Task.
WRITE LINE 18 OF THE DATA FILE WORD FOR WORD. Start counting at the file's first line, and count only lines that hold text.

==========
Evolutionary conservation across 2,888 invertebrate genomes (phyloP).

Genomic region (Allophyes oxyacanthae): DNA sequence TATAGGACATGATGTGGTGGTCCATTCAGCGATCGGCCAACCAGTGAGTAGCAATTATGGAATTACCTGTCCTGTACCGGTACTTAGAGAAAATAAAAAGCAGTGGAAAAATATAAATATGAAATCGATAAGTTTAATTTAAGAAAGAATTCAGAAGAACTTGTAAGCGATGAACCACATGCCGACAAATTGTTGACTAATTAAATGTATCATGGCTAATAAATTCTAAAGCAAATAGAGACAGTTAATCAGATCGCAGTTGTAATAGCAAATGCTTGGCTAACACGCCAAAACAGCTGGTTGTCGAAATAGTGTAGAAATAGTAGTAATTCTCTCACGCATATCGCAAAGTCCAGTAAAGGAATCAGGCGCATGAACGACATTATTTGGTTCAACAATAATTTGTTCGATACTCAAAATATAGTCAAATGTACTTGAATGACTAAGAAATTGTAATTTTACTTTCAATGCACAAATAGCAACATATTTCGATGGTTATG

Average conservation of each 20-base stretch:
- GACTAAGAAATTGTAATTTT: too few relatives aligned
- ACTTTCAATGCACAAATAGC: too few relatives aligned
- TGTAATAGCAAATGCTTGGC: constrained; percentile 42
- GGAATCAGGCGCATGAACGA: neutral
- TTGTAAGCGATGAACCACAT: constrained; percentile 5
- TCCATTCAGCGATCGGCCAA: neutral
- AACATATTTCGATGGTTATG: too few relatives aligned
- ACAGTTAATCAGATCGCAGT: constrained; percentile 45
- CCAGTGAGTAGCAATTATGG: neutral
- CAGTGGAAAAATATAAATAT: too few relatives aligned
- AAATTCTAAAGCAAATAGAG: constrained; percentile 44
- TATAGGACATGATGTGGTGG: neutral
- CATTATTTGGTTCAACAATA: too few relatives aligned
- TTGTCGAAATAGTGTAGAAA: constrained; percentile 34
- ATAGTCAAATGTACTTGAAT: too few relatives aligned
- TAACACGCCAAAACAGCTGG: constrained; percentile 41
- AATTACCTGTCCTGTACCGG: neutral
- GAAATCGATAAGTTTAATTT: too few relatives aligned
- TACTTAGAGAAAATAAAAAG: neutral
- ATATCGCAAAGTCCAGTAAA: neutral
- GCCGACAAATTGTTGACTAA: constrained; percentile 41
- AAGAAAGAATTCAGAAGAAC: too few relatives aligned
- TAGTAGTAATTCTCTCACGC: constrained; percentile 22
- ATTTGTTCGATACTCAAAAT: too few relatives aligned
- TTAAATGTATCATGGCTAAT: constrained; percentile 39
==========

- ATAGTCAAATGTACTTGAAT: too few relatives aligned